How EagleEyes Works
Over the past several years the EagleEyes program has helped severely disabled children and young adults from across the world to use technology to communicate. These children are able to “eye paint” (create “finger paintings” by moving their eyes) and run educational, entertainment, and communications software just by moving their eyes. There have been some exciting successes. Some students have advanced to the point where they currently use EagleEyes for cognitive academic activities in their school programs.
EagleEyes is a technology that allows the user to move the cursor on the screen of a Macintosh or Windows computer by moving his or her eyes or head. Basically, the cursor follows the location that the user is looking at on the screen. The eyes replace the mouse. Selection is made by looking at a small area of the screen for a short period of time, which causes a mouse click. EagleEyes is based on measuring a user’s EOG or electro-oculographic potential. The EOG is a small electrical potential which indicates the position of the eye relative to the head. Surface electrodes are placed on the user’s head, above and below one eye, and on each side of the head to the left and right of the eyes.
Five electrodes are connected to an electrophysiological amplifier which is connected to a computer. A program in the computer translates the signals received from the electrodes into the position of the cursor on the screen. When the user moves his or her eyes, the cursor moves. Boston College undergraduates learn to use the system well enough within an hour to use EagleEyes to spell out messages at the rate of one character every 2.5 seconds.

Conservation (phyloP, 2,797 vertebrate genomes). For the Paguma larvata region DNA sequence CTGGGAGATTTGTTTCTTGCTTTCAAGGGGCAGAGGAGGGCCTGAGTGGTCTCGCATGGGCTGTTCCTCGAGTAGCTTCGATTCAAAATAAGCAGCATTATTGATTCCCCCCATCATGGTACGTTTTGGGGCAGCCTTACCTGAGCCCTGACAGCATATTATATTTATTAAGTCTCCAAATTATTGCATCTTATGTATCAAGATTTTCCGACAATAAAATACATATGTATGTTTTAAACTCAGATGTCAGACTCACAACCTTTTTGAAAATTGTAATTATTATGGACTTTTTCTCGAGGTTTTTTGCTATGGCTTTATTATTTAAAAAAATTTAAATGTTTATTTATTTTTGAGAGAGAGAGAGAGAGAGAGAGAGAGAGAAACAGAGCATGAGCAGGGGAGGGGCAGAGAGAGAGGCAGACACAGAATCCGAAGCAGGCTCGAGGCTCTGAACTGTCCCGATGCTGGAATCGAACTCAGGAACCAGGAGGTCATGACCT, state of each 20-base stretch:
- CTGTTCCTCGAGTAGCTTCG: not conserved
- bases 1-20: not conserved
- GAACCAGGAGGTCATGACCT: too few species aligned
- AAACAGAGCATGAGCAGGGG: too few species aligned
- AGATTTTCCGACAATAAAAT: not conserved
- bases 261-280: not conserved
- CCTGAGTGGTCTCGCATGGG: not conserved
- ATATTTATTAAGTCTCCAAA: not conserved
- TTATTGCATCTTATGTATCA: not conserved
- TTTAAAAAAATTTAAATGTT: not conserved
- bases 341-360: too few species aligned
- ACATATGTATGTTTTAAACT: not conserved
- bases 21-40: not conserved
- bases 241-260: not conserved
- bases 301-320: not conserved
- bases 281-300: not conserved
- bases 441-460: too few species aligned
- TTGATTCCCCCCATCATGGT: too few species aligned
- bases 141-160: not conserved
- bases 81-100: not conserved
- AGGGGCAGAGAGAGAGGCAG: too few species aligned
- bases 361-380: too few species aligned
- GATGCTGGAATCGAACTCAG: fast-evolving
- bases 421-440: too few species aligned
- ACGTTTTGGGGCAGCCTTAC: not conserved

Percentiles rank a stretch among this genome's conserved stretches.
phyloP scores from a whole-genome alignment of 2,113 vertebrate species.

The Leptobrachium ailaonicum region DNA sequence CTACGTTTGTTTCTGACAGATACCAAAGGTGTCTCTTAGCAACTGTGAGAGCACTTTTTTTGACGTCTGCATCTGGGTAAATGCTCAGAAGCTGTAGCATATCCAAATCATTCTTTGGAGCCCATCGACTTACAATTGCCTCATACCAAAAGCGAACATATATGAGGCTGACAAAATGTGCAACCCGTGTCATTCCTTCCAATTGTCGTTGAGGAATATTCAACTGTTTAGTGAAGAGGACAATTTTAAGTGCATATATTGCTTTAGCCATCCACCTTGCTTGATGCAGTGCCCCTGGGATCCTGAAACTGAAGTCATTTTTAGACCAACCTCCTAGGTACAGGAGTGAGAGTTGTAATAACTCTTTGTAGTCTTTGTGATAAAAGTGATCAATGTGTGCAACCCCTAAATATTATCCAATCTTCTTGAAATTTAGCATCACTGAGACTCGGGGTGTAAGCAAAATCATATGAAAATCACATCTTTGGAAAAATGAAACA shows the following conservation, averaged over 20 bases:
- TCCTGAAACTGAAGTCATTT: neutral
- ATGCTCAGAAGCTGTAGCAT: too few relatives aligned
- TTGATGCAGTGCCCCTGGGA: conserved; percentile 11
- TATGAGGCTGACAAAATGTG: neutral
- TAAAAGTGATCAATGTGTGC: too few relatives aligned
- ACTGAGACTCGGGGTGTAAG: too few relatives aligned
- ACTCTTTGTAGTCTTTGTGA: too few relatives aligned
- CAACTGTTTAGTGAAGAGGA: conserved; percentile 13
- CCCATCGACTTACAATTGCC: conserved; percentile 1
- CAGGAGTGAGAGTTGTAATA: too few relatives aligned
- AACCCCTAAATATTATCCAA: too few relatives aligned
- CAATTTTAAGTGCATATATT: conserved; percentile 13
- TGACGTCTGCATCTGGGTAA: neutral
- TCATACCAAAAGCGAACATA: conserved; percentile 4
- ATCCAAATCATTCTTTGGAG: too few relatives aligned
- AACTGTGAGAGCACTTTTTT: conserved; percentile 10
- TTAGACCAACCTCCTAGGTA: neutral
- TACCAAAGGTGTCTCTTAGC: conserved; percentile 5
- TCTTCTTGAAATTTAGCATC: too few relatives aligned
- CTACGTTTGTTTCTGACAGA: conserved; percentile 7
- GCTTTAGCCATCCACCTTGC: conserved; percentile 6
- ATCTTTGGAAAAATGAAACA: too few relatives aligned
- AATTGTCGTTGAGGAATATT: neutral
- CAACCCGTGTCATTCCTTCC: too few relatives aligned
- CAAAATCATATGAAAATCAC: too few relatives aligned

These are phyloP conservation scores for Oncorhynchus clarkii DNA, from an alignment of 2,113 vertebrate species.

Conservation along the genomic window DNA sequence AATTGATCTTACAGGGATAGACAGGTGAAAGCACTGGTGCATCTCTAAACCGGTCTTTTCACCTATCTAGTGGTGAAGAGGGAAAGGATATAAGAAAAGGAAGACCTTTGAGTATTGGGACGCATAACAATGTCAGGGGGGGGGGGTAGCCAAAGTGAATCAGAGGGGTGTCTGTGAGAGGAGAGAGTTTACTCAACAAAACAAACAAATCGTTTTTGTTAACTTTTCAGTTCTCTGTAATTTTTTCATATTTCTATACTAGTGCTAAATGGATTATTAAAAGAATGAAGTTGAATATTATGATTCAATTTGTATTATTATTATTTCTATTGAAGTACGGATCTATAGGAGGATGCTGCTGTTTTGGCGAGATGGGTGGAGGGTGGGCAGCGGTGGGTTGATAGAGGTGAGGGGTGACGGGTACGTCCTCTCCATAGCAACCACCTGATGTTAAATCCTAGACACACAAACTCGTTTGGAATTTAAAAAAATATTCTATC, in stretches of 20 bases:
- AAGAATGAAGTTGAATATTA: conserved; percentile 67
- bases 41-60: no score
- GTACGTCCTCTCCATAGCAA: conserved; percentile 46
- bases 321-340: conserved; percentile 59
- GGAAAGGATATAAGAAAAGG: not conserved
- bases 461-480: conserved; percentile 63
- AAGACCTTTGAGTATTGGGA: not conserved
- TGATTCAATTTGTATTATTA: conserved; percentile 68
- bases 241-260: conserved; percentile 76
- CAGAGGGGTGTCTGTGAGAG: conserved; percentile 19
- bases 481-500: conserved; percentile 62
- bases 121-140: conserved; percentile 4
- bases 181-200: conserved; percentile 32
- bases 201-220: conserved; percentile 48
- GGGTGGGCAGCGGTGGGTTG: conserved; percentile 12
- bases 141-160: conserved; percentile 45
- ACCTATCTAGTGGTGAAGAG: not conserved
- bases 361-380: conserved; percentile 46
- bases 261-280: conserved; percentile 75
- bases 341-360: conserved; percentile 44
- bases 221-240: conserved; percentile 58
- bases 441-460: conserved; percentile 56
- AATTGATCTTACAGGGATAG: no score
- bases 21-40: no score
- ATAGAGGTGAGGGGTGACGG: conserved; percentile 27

The EagleEyes technology can be used as a mouse-replacement both with commercially available software and with custom-built software.
There is an interface that allows the control of a toy remote-controlled car and a powered wheelchair using EagleEyes.
A by-product of this research led to the development of a system called Camera Mouse that works by having a camera sitting on top of the computer monitor “lock” onto some part of the user (nose, eye, toe) and use that to move the mouse. Visit Prof James Gip’s website for more details.
It has been featured in Discover magazine, in the New York Times, in the Los Angeles Times, in the Boston Herald, in The Times of London, on the BBC, and on the Disney Channel.
The EagleEyes Project was named the winner of a 2007 da Vinci Award for “exceptional design and engineering achievements in accessibility and universal design that empowers people of all disabilities.”
The Project was named a 2006 Tech Award Laureate in the area of Education. “The Tech Awards program inspires global engagement in applying technology to humanity’s most pressing problems by recognizing the best of those who are utilizing innovative technology solutions to address the most urgent critical issues facing our planet. People all over the world are profoundly improving the human condition in the areas of education, equality, environment, health, and economic development through the use of technology. It is the goal of The Tech Awards to showcase their compelling stories and reward their brilliant accomplishments.”